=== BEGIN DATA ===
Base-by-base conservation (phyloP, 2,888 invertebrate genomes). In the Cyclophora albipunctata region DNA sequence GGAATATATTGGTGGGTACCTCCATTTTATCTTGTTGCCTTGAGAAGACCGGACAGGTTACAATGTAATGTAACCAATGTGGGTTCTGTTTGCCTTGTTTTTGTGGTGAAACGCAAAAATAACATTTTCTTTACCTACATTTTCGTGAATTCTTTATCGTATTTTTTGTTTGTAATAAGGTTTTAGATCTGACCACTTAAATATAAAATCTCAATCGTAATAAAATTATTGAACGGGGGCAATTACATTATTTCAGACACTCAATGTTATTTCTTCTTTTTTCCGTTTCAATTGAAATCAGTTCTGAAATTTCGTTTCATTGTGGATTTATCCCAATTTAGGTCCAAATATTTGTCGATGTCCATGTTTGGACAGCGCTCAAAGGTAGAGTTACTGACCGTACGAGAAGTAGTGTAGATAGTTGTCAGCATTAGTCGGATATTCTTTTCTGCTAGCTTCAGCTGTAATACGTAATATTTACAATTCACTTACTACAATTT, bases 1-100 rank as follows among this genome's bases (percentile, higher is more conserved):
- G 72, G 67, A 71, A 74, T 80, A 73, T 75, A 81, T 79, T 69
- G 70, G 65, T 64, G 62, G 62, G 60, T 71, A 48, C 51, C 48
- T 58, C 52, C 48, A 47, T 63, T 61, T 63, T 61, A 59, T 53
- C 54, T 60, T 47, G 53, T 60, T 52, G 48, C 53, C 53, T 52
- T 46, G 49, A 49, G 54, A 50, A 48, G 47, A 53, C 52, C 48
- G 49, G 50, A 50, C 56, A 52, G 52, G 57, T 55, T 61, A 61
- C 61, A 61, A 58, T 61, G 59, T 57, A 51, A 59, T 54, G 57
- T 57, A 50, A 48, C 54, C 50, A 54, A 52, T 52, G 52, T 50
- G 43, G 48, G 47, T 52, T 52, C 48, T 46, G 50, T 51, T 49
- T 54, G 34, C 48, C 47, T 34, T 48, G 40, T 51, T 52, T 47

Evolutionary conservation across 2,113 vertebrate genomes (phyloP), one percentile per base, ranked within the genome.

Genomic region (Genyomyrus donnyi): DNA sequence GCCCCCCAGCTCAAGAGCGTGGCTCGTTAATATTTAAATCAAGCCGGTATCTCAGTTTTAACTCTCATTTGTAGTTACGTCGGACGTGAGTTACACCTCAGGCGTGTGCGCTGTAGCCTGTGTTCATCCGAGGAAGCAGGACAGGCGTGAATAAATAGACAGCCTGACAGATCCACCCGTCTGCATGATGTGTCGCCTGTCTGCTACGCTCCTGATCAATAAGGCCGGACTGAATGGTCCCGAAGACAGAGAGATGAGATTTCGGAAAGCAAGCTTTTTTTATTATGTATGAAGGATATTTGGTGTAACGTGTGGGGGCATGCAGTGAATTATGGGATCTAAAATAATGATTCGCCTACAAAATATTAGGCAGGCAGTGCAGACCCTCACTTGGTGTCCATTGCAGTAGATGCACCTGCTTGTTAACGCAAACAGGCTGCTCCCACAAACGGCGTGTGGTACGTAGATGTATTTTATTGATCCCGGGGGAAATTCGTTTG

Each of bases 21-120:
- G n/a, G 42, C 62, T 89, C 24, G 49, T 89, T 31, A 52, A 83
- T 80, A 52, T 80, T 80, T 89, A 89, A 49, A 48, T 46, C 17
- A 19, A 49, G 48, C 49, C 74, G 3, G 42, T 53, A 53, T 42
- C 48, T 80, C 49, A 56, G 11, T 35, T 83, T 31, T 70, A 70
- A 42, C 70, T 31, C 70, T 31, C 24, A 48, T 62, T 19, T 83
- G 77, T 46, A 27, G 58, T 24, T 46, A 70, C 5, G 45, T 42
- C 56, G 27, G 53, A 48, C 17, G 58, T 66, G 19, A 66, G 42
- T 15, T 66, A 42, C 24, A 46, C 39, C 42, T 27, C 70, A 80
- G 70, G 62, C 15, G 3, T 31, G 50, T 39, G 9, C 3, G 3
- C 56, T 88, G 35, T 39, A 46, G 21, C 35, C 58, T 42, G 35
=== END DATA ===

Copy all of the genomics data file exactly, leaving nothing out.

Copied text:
Base-by-base conservation (phyloP, 2,888 invertebrate genomes). In the Cyclophora albipunctata region DNA sequence GGAATATATTGGTGGGTACCTCCATTTTATCTTGTTGCCTTGAGAAGACCGGACAGGTTACAATGTAATGTAACCAATGTGGGTTCTGTTTGCCTTGTTTTTGTGGTGAAACGCAAAAATAACATTTTCTTTACCTACATTTTCGTGAATTCTTTATCGTATTTTTTGTTTGTAATAAGGTTTTAGATCTGACCACTTAAATATAAAATCTCAATCGTAATAAAATTATTGAACGGGGGCAATTACATTATTTCAGACACTCAATGTTATTTCTTCTTTTTTCCGTTTCAATTGAAATCAGTTCTGAAATTTCGTTTCATTGTGGATTTATCCCAATTTAGGTCCAAATATTTGTCGATGTCCATGTTTGGACAGCGCTCAAAGGTAGAGTTACTGACCGTACGAGAAGTAGTGTAGATAGTTGTCAGCATTAGTCGGATATTCTTTTCTGCTAGCTTCAGCTGTAATACGTAATATTTACAATTCACTTACTACAATTT, bases 1-100 rank as follows among this genome's bases (percentile, higher is more conserved):
- G 72, G 67, A 71, A 74, T 80, A 73, T 75, A 81, T 79, T 69
- G 70, G 65, T 64, G 62, G 62, G 60, T 71, A 48, C 51, C 48
- T 58, C 52, C 48, A 47, T 63, T 61, T 63, T 61, A 59, T 53
- C 54, T 60, T 47, G 53, T 60, T 52, G 48, C 53, C 53, T 52
- T 46, G 49, A 49, G 54, A 50, A 48, G 47, A 53, C 52, C 48
- G 49, G 50, A 50, C 56, A 52, G 52, G 57, T 55, T 61, A 61
- C 61, A 61, A 58, T 61, G 59, T 57, A 51, A 59, T 54, G 57
- T 57, A 50, A 48, C 54, C 50, A 54, A 52, T 52, G 52, T 50
- G 43, G 48, G 47, T 52, T 52, C 48, T 46, G 50, T 51, T 49
- T 54, G 34, C 48, C 47, T 34, T 48, G 40, T 51, T 52, T 47

Evolutionary conservation across 2,113 vertebrate genomes (phyloP), one percentile per base, ranked within the genome.

Genomic region (Genyomyrus donnyi): DNA sequence GCCCCCCAGCTCAAGAGCGTGGCTCGTTAATATTTAAATCAAGCCGGTATCTCAGTTTTAACTCTCATTTGTAGTTACGTCGGACGTGAGTTACACCTCAGGCGTGTGCGCTGTAGCCTGTGTTCATCCGAGGAAGCAGGACAGGCGTGAATAAATAGACAGCCTGACAGATCCACCCGTCTGCATGATGTGTCGCCTGTCTGCTACGCTCCTGATCAATAAGGCCGGACTGAATGGTCCCGAAGACAGAGAGATGAGATTTCGGAAAGCAAGCTTTTTTTATTATGTATGAAGGATATTTGGTGTAACGTGTGGGGGCATGCAGTGAATTATGGGATCTAAAATAATGATTCGCCTACAAAATATTAGGCAGGCAGTGCAGACCCTCACTTGGTGTCCATTGCAGTAGATGCACCTGCTTGTTAACGCAAACAGGCTGCTCCCACAAACGGCGTGTGGTACGTAGATGTATTTTATTGATCCCGGGGGAAATTCGTTTG

Each of bases 21-120:
- G n/a, G 42, C 62, T 89, C 24, G 49, T 89, T 31, A 52, A 83
- T 80, A 52, T 80, T 80, T 89, A 89, A 49, A 48, T 46, C 17
- A 19, A 49, G 48, C 49, C 74, G 3, G 42, T 53, A 53, T 42
- C 48, T 80, C 49, A 56, G 11, T 35, T 83, T 31, T 70, A 70
- A 42, C 70, T 31, C 70, T 31, C 24, A 48, T 62, T 19, T 83
- G 77, T 46, A 27, G 58, T 24, T 46, A 70, C 5, G 45, T 42
- C 56, G 27, G 53, A 48, C 17, G 58, T 66, G 19, A 66, G 42
- T 15, T 66, A 42, C 24, A 46, C 39, C 42, T 27, C 70, A 80
- G 70, G 62, C 15, G 3, T 31, G 50, T 39, G 9, C 3, G 3
- C 56, T 88, G 35, T 39, A 46, G 21, C 35, C 58, T 42, G 35